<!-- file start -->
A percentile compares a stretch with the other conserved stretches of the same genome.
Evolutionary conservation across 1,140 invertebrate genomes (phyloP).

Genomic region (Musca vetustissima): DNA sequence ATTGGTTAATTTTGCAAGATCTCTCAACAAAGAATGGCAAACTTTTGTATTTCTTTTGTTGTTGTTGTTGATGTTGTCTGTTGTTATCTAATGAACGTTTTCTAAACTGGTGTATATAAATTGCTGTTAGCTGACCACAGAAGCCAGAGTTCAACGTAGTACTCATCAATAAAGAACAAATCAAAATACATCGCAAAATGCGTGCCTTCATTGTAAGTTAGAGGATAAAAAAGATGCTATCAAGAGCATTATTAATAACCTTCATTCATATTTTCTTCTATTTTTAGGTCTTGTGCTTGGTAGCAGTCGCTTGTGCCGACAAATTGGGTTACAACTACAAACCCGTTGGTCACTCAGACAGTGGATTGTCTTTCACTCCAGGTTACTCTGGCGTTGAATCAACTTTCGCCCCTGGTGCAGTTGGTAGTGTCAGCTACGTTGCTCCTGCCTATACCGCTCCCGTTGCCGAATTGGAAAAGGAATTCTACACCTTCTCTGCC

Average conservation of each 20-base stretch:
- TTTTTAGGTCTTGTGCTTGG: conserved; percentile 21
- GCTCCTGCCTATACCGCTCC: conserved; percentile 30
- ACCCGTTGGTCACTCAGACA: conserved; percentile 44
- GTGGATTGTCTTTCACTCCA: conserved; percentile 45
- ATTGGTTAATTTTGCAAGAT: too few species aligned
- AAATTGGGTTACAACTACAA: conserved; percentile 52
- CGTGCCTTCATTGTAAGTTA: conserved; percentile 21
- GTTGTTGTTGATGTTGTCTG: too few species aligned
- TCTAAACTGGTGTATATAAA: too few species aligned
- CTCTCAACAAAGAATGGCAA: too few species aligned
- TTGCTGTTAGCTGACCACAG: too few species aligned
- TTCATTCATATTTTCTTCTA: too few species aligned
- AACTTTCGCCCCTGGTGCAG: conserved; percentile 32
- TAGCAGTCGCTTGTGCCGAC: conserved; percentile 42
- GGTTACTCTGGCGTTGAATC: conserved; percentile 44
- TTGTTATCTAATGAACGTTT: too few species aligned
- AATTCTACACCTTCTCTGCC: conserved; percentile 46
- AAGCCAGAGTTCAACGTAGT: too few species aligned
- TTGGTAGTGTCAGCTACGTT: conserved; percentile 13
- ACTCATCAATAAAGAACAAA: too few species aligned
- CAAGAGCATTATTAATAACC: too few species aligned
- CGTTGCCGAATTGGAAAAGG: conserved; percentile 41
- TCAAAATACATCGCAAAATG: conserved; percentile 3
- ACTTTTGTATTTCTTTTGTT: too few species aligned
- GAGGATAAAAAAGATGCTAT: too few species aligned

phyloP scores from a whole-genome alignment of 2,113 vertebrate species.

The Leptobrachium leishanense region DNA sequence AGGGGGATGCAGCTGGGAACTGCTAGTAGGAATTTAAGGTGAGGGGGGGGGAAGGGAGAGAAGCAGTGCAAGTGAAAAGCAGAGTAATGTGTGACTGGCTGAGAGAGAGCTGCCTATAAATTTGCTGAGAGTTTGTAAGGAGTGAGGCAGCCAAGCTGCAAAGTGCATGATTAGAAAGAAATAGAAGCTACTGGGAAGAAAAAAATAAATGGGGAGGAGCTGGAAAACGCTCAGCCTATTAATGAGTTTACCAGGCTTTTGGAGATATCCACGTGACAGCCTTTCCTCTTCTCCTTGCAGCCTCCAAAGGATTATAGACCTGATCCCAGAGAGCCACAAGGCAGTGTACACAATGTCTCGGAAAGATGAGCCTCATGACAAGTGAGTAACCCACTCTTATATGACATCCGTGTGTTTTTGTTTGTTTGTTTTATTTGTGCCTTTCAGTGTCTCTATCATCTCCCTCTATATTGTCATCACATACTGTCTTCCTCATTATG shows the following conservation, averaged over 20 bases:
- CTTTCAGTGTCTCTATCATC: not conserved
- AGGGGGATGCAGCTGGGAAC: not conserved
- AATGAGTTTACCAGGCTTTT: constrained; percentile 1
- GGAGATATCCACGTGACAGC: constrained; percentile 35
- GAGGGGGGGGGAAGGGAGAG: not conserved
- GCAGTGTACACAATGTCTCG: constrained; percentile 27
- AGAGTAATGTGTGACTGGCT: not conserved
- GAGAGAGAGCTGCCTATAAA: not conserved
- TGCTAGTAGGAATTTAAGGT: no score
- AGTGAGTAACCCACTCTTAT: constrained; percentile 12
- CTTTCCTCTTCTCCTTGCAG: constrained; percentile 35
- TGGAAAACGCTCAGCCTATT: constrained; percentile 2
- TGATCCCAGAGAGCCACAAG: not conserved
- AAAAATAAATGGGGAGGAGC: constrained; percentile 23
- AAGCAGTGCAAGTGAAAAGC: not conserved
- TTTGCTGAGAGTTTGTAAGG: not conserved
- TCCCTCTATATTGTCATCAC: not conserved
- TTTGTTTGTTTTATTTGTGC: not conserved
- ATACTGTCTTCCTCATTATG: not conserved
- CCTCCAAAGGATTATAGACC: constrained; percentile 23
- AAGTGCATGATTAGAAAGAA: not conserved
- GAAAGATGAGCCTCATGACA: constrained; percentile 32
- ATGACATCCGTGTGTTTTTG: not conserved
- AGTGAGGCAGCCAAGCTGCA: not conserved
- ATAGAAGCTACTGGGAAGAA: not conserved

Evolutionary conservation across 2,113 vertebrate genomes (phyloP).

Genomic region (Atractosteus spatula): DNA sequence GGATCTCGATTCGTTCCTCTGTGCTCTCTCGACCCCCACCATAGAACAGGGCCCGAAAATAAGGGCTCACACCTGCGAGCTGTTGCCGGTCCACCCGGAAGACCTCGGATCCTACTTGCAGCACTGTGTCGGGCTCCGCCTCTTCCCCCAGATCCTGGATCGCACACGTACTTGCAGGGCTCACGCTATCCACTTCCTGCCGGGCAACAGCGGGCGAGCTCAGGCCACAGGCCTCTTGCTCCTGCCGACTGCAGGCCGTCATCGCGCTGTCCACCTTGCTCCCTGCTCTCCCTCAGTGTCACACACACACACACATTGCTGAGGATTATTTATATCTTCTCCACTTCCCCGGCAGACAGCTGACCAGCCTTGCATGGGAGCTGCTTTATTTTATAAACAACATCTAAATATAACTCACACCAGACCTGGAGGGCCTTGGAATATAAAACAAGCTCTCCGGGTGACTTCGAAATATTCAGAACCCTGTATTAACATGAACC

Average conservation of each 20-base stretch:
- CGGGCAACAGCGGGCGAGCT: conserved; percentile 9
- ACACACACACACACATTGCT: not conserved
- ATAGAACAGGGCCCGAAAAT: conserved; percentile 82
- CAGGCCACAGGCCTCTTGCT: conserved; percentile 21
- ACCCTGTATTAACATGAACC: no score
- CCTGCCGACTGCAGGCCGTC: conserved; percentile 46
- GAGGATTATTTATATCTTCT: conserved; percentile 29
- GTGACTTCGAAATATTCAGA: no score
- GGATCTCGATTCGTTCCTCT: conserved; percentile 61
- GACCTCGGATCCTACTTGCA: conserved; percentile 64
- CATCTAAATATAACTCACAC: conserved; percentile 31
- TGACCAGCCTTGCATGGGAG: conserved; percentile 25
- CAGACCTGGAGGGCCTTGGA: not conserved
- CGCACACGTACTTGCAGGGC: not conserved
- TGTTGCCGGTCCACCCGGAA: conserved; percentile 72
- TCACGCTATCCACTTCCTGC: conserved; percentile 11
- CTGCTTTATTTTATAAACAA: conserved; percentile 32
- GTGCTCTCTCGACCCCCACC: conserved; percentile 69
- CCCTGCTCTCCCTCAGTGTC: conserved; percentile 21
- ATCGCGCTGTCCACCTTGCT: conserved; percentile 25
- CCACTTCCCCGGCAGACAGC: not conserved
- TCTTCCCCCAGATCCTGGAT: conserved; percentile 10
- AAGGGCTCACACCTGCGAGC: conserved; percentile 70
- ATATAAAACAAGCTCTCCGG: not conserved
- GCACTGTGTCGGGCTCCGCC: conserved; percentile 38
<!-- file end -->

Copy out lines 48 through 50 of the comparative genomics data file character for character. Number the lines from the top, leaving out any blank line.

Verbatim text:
- TCCCTCTATATTGTCATCAC: not conserved
- TTTGTTTGTTTTATTTGTGC: not conserved
- ATACTGTCTTCCTCATTATG: not conserved